In 1993, the Audu administration, recalled the Okun Unity Group, “carried out a dubious and meaningless restructuring, which led to the decimation of the Okun workforce in the civil service by over 30 percent. During his second term, he employed surreptitious and diabolic tactics of removing promising Okun civil servants through premature retirements, heartless dismissals and termination of appointments …” The Okun petition portrays Kogi State Civil Service as a stinking can of worms; alleging that many civil servants are in the habit of juggling or doctoring their ages, dates of first appointment and other official records. Faleke and his colleague assert that many septuagenarians masquerade as people less than 60 years. “Most of the affected people have been unethically aided by the powers that be to ignore or falsify their dates of birth so that they can stay in service.”
The group also criticized Governor Idris over the appointment of his cabinet members and other principal officials of the state. For instance, eight out of the state’s 16 commissioners are from the governor’s Eastern Senatorial District. Both Central and Western Districts have four commissioners each. There are four Special Advisers from the West, three from the East and one from the Central. In addition, the Head of Service, Permanent Secretary, Government House, Attorney General, Chief Judge and Director of Public Prosecution are all from the governor’s zone. But it is even in the evolution of Permanent Secretaries that the gap looks most apparent. Out of the state’s Permanent Secretaries, 19 are from the East, four from the Central and five from the West. The group gives some examples of senior civil servants from the Central and West, who are made to serve under their junior colleagues from the East as subordinates. “Okun people are getting demoralized, disenchanted and discouraged over the spate of brazen acts of marginalization and discrimination against them.”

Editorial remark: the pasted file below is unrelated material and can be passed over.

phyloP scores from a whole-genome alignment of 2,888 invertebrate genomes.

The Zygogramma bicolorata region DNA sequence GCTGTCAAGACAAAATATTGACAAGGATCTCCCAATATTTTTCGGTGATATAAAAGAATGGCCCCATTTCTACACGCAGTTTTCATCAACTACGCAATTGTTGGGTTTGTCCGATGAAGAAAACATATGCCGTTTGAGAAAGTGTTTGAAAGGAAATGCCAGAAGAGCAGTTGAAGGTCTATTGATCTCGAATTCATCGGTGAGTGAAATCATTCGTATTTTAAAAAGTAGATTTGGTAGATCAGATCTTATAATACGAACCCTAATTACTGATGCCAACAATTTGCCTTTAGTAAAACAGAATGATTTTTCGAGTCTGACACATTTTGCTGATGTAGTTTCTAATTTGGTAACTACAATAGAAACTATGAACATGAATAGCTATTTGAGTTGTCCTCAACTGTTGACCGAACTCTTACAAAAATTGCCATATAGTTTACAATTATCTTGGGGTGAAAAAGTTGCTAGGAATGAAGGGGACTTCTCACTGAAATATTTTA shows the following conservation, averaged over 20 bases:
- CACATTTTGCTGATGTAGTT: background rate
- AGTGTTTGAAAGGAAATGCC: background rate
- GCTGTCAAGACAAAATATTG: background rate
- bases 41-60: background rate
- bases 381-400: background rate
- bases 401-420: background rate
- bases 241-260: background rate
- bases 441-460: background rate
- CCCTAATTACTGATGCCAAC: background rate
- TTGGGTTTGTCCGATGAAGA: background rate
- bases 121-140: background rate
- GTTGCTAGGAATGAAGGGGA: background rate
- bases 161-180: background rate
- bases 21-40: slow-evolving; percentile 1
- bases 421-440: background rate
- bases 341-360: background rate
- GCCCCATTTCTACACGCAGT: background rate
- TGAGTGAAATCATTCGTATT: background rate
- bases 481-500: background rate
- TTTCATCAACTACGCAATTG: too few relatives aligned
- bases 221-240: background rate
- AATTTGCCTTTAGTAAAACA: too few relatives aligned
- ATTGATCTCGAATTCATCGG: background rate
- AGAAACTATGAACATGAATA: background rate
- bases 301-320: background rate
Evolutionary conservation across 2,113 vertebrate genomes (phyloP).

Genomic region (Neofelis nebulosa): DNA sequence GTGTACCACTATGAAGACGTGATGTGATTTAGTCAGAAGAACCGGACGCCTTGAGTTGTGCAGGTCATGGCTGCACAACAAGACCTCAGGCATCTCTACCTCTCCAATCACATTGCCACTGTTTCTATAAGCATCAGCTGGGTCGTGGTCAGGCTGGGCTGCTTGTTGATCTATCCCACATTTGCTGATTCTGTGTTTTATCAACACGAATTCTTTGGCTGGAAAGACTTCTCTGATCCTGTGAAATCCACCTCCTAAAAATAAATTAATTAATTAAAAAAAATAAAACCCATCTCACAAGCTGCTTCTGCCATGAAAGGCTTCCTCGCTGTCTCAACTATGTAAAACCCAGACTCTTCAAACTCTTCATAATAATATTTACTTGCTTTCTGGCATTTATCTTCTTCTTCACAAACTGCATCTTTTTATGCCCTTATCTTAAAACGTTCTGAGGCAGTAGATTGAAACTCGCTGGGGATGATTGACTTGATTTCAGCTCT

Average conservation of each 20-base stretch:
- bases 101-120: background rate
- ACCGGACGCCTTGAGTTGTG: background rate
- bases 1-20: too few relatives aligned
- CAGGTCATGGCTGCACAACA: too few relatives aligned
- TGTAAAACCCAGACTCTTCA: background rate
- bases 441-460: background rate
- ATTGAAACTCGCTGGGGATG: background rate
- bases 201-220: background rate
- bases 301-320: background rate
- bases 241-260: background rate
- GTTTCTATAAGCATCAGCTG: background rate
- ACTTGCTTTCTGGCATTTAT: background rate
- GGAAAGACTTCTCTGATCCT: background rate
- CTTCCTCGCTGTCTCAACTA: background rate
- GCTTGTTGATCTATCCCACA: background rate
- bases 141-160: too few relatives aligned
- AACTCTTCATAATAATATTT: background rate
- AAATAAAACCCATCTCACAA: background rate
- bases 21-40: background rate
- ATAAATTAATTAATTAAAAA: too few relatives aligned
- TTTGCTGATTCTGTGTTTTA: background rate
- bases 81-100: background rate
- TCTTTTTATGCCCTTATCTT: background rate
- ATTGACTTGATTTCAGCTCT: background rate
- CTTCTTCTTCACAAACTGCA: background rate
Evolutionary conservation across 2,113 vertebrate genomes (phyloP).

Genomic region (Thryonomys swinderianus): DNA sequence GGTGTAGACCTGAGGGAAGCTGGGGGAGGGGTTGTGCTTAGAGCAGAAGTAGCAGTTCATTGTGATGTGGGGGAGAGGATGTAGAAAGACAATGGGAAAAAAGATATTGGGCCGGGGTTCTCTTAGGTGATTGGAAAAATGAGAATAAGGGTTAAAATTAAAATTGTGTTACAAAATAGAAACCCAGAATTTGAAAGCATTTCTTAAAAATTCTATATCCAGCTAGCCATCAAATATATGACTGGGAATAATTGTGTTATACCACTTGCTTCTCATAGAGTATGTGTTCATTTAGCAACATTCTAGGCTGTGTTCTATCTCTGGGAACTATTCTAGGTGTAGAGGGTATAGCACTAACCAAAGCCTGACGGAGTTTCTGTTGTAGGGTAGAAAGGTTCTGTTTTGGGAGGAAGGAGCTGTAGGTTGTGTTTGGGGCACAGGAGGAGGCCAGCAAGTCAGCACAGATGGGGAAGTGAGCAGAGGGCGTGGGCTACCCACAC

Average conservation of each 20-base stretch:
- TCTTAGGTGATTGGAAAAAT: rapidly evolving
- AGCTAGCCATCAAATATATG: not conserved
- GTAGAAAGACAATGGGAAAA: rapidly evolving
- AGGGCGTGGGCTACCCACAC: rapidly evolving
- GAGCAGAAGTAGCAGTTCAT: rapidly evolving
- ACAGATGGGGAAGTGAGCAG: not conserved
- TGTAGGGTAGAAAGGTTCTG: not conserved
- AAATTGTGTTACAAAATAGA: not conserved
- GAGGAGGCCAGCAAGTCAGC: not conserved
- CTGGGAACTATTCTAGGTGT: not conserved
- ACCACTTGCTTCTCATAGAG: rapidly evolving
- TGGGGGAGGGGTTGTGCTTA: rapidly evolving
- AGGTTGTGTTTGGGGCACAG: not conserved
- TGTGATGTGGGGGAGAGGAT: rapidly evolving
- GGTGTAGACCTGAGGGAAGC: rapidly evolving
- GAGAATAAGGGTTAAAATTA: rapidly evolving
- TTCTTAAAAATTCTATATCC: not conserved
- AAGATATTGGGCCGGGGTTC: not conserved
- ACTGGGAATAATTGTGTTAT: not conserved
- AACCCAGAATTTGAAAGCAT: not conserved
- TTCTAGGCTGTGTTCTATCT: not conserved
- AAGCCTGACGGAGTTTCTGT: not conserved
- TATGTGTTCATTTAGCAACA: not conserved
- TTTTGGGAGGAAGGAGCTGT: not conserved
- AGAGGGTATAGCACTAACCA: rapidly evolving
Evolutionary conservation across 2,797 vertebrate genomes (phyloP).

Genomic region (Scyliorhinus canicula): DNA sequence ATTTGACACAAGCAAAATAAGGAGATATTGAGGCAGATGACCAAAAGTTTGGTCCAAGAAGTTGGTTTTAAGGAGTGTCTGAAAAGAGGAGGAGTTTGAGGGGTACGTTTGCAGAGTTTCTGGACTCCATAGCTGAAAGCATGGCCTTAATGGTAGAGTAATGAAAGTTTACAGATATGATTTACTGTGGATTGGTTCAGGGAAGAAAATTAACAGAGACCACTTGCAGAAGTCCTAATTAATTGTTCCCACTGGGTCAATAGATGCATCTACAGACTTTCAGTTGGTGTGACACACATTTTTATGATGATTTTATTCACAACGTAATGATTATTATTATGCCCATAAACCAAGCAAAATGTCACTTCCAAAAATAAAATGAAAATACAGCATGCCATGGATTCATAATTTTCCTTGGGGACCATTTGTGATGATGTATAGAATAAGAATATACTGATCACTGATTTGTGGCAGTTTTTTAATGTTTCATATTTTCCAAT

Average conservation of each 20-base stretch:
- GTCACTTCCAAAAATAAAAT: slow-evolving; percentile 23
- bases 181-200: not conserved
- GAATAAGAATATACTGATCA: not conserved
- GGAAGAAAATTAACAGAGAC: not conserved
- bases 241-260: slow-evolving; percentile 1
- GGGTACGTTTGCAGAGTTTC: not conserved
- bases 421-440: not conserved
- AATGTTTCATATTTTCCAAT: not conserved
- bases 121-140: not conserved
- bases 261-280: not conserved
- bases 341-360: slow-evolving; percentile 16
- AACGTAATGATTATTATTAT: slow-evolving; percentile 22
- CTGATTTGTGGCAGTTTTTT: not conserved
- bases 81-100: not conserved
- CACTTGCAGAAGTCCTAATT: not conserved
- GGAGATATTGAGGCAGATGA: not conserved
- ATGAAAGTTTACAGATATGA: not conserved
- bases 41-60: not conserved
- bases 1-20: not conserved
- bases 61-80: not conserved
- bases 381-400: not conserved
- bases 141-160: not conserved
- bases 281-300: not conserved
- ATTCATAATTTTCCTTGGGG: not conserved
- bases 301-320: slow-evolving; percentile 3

Aside appointment, the petitioners criticized the establishment and location of government projects in the state. For instance, in the educational sector, they argue that the state’s only University, College of Education, Health Technology, and Model School are all located in the East. Six of the most senior positions in the Kogi State University, including the Vice-Chancellor and Registrar, are also said to be from the Eastern zone. Out of the civil service staff strength of about 26,000, about 18,000 are said to be Igallas, 5,000 Yorubas and 3,000 Ebiras. The language of business in government circles is also said to be Igalla. But even more striking is the allegation that retired civil servants from the West and Central are denied access to their gratuities. “If these issues are not addressed and put to rest amicably, Okun people may be forced to commence agitation.”
A top officer of the state, however, defended the current administration. “The administration inherited many problems and we are trying to solve them. We can’t do all in a single day, but I know the present governor carries all indigenes of the state along equally,” he asserted. Do the petitioners agree?
Culled from TheNEWS,
By Our VISION magazine, Vol.5 No.4, 2004